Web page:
Spike strips end 100 mph Burney-bound RPD pursuit
REDDING — Two people in a stolen vehicle were arrested after leading officials from three agencies on a dangerous, high-speed pursuit, as it sped from Redding toward the mountain community of Burney on 299E early Monday morning, Aug. 19.
The pursuit, which reached speeds of 100 mph, lasted nearly 30 minutes, and covered 35 miles, was successfully brought to an end when SCSO deputies assigned to the Burney Mountain Station managed to get ahead of the chase and deployed spike strips, causing the stolen vehicle’s tires to deflate.
LEADING THE SCNS HEADLINES:
This morning’s dangerous pursuit began at 1:52 a.m., after a Redding police officer attempted to conduct a traffic stop on a suspected D.U.I. driver near Hartnell Ave. and Shasta View Dr. in Redding, Redding Police Corporal Jeff Schmidt later reported.
The driver, Paul Cruz, 49, of Redding, refused to yield to the officer’s lights and siren and accelerated away from the official, heading eastbound on Hartnell Ave., at which time a pursuit was initiated.
During the ensuing chase Cruz fled without regard for the safety of other citizens or pursuing officers, at times passing other vehicles on the wrong side of the road and hitting speeds in excess of 100 mph as he fled from authorities.
Paul Cruz and Felicia Gensaw were arrested after leading officers on a dangerous pursuit in a stolen car that hit speeds of 100 mph as it headed eastbound on SR-299E from Redding toward the mountain community of Burney. RPD photos
As the pursuit continued, Redding PD officers requested assistance from CHP’s Northern Division Air Operations and Shasta County Sheriff’s Office. As CHP’s H-16 was dispatched to the area, SCSO deputies joined the chase as it wound its way eastbound on 299E toward Burney.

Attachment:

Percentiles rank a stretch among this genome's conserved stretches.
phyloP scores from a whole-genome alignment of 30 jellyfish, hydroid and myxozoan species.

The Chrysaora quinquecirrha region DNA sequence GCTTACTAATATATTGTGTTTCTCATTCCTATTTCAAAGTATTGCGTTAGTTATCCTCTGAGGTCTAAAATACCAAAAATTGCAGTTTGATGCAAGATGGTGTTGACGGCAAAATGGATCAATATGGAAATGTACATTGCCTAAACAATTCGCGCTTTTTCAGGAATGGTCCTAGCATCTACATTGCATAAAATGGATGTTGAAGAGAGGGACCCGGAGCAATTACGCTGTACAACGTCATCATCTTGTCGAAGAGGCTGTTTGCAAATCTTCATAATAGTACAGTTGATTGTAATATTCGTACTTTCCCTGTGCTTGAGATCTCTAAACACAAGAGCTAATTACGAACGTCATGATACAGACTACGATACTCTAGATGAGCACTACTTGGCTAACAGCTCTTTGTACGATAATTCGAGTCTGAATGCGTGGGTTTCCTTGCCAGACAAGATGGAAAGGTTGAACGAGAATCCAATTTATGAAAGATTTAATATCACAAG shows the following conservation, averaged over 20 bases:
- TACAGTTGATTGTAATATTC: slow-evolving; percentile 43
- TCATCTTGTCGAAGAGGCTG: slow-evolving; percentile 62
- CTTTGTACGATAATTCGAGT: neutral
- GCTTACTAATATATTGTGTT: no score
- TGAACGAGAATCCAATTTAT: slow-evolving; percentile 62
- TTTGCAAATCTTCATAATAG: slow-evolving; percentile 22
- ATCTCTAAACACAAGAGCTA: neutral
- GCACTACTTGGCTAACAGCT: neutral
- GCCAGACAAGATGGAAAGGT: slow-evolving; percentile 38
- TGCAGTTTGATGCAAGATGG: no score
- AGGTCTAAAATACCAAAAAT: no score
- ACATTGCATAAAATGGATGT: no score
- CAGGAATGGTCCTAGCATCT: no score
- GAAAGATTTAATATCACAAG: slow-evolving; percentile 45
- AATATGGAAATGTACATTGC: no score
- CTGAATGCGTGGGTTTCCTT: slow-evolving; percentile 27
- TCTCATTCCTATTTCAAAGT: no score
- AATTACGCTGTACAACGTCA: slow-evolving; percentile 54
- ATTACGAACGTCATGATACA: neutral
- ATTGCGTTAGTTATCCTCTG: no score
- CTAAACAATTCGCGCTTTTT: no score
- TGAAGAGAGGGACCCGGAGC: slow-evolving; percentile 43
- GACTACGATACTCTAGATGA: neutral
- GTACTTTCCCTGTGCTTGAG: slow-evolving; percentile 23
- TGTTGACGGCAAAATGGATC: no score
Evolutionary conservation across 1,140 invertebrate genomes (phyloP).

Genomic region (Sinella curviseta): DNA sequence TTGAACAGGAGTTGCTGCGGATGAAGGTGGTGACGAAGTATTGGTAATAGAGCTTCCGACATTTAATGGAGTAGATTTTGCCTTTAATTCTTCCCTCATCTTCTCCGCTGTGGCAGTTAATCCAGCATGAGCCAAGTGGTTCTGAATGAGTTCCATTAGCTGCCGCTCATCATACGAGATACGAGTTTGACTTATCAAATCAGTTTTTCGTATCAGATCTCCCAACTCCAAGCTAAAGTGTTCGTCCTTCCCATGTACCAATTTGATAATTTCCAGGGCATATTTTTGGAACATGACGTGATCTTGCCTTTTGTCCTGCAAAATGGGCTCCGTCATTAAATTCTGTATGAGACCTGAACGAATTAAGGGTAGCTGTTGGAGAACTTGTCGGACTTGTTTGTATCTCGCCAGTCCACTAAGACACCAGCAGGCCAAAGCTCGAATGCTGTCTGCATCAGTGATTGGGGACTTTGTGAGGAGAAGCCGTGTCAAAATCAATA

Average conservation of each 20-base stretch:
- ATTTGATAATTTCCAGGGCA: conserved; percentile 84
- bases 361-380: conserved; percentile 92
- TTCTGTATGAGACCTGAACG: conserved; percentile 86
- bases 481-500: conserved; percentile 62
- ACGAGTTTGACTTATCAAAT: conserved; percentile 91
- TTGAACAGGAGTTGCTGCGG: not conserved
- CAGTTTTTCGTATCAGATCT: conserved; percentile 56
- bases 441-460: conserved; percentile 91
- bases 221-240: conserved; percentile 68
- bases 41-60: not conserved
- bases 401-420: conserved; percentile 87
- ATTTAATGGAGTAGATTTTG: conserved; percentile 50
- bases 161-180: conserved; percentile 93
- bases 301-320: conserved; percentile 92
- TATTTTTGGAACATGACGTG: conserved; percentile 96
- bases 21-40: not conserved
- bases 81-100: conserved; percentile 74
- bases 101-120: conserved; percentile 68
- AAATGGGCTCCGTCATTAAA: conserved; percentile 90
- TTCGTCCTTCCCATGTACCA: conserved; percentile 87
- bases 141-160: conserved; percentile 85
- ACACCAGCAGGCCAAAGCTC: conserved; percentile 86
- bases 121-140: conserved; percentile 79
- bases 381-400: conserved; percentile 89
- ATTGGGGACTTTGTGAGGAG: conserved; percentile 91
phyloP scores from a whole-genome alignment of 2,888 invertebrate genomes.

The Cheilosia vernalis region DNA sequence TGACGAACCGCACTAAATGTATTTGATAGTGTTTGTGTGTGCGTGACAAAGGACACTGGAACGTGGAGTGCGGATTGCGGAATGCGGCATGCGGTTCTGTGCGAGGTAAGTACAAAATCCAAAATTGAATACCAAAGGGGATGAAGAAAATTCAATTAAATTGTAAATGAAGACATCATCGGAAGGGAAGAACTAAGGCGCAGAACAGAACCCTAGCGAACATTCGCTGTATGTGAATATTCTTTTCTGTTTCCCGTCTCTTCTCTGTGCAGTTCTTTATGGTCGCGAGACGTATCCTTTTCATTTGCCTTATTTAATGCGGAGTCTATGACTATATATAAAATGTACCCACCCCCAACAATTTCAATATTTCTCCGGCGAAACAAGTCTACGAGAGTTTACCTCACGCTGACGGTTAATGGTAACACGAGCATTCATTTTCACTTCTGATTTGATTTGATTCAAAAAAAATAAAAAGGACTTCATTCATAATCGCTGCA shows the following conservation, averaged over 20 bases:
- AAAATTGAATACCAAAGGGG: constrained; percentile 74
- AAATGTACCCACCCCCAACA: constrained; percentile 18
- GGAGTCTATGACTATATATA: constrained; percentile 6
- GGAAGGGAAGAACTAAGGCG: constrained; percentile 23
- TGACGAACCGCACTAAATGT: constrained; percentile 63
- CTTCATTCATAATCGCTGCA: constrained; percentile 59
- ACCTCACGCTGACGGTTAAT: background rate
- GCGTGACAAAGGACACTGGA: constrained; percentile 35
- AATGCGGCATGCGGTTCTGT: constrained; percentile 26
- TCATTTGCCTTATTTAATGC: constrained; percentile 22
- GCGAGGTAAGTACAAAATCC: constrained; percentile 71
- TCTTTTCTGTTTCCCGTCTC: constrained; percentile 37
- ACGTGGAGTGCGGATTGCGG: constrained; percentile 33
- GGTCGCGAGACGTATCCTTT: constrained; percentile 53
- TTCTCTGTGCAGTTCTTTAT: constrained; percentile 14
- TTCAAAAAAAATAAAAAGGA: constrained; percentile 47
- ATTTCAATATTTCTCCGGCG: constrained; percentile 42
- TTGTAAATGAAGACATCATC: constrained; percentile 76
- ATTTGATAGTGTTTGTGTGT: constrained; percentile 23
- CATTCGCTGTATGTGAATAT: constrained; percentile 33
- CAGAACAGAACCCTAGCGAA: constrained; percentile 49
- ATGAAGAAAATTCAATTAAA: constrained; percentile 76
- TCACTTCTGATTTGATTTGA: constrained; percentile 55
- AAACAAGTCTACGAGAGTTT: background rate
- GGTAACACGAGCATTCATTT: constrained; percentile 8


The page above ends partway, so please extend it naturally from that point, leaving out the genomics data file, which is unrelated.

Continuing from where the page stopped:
At around 2:10 a.m., as the pursuit was still continuing along the winding, two lane mountain roadway, area resident Lisa Strickland told SCNS, “Eight cops just flew by my house,” which sits along 299E.
“They were chasing a car and going very fast,” Strickland continued, while offering prayers for the safety of the pursuing officers and area residents.
As the pursuit entered the Round Mountain area, Burney deputies positioned themselves ahead of the chase and managed to successfully deploy a set of spike strips in the area of Fenders Ferry Rd. The spike strips caused the vehicle’s tires to slowly deflate, bringing the pursuit to a safe conclusion a short distance later, near Montgomery Creek Falls Rd.
After the chase came to an end, officers and deputies worked together to conduct a high-risk, felony stop, at which time Cruz and his passenger, later identified as Felicia Gensaw, 32, of Redding, were taken down at gunpoint and apprehended “peacefully” without further incident, according to Schmidt.
After the pair was in custody, officials determined the vehicle had been reported stolen from Hilltop Dr. in Redding, July 25. Officials also learned the license plates on the vehicle “had been replaced with ones stolen from another vehicle of the same make, model and year,” Schmidt explained.